I thought that so long as the CSS3 modules were being built off of the same base grammar that everything would still be okay. Once again, I was sorely disappointed to find that grammars across specs were defined in inconsistent and sometimes contradictory fashion. It’s as if each CSS3 module is being defined in a vacuum without regard for any of the other modules.

For example, CSS3 Media Queries defines the following in its grammar:

{N}{O}{T}         {return  NOT;}

There’s nothing obviously bad about this until you look at the grammar in CSS3 Selectors:

":"{N}{O}{T}"("  return  NOT;

Two completely different tokens used for two completely different purposes share the same token name. And this isn’t the only inconsistency in the grammars of CSS3 modules.

There are also errors to be found in the grammars. For instance, CSS3 Paged Media defines the following:

page:
    PAGE_SYM S* IDENT? pseudo_page? S*
    '{' S* [ declaration | margin ]? [ ';' S* [ declaration | margin ]? ]* '}' S*
    ;

If this grammar were true, then the following example that appears elsewhere in the spec would be invalid:

@page :first {
    color: green;

    @top-left {
        content: "foo";
        color: blue;
    }

    @top-right {
        content: "bar";
    }
}

Can you spot the error? According to the grammar, there must be a comma before @top-right. However, this example works in browsers that support paged media, so it’s the grammar that’s actually incorrect.

The entirety of CSS3 grammar really needs a good cleanup to bring the various modules into alignment and correction of any outstanding errors (apparently the one I mentioned in CSS3 Paged Media has been around for quite a while10).

What can be done?

There’s clearly a lot of work that needs to be done to clean up the CSS3 specs. The steps I’d like to see taken by the W3C are:

  • Removal of old specs that are no longer being worked on (such as CSS3 Syntax). Keeping these around and displayed at the same level as important specs like CSS3 Selectors is confusing.
  • Come up with a common specification format for all CSS3 specs and rewrite each to follow the common format.
  • Rationalize grammar rules across the specs, ensuring that there aren’t duplicate token names or productions defined for different purposes. Browsers have already implemented a lot of the questionable specs, so use their source code (at least the open source ones) to help figure out how to address these issues.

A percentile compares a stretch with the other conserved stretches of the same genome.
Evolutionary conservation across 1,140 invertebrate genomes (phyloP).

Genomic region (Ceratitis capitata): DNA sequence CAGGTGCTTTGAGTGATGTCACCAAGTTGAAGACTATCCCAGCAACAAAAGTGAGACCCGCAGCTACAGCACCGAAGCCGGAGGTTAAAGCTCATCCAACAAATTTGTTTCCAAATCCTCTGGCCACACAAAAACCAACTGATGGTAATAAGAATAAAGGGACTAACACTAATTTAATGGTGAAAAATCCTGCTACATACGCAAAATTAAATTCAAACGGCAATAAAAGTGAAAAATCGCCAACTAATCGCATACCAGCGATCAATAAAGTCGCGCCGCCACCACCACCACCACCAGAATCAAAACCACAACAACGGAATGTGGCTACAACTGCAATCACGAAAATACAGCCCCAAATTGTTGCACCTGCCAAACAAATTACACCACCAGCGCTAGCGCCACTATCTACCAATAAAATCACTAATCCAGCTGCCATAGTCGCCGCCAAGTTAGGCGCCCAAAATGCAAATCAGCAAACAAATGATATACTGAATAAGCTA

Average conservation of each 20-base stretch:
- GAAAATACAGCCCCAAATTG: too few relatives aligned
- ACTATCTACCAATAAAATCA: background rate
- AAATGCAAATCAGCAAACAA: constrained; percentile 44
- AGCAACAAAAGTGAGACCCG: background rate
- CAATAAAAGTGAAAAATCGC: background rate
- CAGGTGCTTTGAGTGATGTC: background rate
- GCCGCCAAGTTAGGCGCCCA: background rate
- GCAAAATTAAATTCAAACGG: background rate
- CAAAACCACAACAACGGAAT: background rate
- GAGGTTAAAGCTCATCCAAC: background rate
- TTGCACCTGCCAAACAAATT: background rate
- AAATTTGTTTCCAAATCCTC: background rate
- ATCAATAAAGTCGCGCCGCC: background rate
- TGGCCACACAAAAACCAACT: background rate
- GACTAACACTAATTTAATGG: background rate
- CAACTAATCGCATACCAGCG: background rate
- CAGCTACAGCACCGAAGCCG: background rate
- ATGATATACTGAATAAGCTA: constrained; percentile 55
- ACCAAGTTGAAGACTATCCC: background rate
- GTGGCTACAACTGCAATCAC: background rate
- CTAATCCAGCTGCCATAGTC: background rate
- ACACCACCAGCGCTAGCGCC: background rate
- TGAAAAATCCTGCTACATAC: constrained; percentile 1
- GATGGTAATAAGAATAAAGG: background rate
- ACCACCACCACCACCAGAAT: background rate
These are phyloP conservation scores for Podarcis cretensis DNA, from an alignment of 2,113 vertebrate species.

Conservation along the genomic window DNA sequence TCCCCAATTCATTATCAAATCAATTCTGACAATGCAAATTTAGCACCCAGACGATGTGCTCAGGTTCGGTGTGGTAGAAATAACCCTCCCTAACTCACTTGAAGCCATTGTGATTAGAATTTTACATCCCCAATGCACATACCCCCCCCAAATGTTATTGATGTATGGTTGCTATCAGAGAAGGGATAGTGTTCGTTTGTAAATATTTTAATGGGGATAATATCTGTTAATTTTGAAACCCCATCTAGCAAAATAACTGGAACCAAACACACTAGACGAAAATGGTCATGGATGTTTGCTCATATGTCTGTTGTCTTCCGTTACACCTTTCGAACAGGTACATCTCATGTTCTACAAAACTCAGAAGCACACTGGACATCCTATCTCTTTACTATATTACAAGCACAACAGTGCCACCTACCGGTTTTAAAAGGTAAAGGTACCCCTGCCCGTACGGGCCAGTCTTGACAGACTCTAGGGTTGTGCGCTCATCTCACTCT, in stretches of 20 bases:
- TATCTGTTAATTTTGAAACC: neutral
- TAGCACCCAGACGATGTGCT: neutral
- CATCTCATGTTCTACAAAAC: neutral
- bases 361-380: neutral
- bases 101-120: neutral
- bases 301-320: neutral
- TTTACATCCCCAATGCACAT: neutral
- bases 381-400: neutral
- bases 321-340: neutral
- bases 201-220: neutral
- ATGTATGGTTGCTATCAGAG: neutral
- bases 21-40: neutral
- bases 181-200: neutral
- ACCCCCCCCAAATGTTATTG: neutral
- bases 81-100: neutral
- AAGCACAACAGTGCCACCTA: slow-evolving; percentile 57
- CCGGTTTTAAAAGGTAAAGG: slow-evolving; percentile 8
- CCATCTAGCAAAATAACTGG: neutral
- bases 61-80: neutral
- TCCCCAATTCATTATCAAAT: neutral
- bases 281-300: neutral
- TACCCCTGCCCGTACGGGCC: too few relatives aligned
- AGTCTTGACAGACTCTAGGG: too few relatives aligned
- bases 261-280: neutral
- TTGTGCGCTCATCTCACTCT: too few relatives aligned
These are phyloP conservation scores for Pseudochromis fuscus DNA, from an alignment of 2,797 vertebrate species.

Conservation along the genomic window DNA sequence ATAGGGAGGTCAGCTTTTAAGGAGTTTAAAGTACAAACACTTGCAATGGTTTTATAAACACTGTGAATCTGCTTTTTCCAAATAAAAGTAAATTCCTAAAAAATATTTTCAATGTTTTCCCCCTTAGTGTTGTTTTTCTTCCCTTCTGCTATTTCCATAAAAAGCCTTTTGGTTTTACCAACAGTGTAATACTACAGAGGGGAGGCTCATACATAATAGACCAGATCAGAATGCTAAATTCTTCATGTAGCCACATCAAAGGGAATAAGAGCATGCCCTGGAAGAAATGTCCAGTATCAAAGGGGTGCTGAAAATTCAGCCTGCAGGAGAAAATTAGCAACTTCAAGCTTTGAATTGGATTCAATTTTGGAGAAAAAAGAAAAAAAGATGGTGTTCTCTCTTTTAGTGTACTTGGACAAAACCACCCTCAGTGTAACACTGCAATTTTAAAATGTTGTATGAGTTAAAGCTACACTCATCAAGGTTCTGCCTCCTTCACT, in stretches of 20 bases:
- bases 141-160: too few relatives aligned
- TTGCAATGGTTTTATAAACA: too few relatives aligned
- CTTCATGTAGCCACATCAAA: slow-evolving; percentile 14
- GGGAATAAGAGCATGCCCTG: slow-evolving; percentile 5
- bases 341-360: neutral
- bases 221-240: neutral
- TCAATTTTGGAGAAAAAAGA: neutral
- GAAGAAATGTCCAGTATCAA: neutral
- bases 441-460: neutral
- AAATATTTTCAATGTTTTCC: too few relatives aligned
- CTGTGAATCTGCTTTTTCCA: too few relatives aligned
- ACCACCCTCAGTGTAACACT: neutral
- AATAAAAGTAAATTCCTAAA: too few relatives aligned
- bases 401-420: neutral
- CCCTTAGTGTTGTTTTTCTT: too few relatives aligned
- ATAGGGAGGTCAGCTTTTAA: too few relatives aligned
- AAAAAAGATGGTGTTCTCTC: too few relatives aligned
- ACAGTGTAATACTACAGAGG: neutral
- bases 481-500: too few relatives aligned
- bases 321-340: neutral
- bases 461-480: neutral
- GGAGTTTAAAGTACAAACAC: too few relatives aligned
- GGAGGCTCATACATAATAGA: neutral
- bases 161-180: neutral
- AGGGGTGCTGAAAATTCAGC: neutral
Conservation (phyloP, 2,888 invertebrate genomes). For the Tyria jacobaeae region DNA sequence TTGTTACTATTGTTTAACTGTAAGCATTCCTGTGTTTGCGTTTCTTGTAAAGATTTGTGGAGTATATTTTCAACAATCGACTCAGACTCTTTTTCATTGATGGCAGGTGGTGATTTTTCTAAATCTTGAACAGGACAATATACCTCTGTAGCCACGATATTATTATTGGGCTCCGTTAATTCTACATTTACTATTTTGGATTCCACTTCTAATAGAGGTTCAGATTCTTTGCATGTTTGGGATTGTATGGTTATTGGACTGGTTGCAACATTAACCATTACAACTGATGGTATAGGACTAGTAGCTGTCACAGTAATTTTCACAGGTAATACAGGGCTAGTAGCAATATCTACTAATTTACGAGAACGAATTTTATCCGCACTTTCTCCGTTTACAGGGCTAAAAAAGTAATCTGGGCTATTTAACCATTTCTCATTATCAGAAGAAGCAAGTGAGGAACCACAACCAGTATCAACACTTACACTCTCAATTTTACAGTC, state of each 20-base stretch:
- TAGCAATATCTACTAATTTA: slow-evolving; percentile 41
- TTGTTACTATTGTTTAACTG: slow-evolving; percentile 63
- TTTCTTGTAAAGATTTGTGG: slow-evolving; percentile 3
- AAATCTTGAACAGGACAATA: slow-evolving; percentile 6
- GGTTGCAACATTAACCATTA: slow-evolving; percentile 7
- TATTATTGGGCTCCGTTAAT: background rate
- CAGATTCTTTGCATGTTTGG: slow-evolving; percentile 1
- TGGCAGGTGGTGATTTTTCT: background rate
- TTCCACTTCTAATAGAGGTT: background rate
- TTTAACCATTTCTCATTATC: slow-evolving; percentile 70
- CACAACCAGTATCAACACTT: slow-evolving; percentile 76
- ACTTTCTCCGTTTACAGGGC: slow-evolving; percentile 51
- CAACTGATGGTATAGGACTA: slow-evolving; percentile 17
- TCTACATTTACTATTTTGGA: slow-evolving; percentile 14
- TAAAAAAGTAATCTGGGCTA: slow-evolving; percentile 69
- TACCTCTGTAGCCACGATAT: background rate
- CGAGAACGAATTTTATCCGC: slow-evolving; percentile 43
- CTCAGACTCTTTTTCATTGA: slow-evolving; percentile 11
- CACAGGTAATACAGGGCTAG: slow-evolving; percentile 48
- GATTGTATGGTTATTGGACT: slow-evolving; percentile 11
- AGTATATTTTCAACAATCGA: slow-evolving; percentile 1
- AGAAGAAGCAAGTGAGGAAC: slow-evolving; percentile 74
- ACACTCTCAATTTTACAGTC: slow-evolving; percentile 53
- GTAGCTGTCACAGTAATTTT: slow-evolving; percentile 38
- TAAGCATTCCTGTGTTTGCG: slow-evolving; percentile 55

• Decide if CSS3 Syntax should ever be used or if all of CSS3 is an extension of the CSS2 grammar.

I realize that each of these may be a decent amount of work, but if CSS3 is to be taken seriously and continue to evolve, these specifications need to be cleaned up. If web standards are to succeed then they must be well-defined so that interpretation isn’t left to the implementers. HTML5 is doing a good job of this elsewhere in the W3C, and I’d really like to see CSS3 follow suit.

References

  1. CSS3 Specifications
  2. Public Mailing Lists – WWW-Style
  3. CSS3 Syntax -Appendix: Second grammar
  4. CSS3 Media Queries – Syntax
  5. CSS3 Selectors – The grammar of Selectors
  6. CSS3 Namespaces – Declaring Namespaces: the @namespace rule
  7. CSS3 Style Attributes – Syntax and Parsing
  8. CSS3 Paged Media – Page Selectors and Page Context
  9. CSS2 Grammar
  10. Re: Inconsistencies across CSS3 specs (www-style)

Disclaimer: Any viewpoints and opinions expressed in this article are those of Nicholas C. Zakas and do not, in any way, reflect those of my employer, my colleagues, Wrox Publishing, O'Reilly Publishing, or anyone else. I speak only for myself, not for them.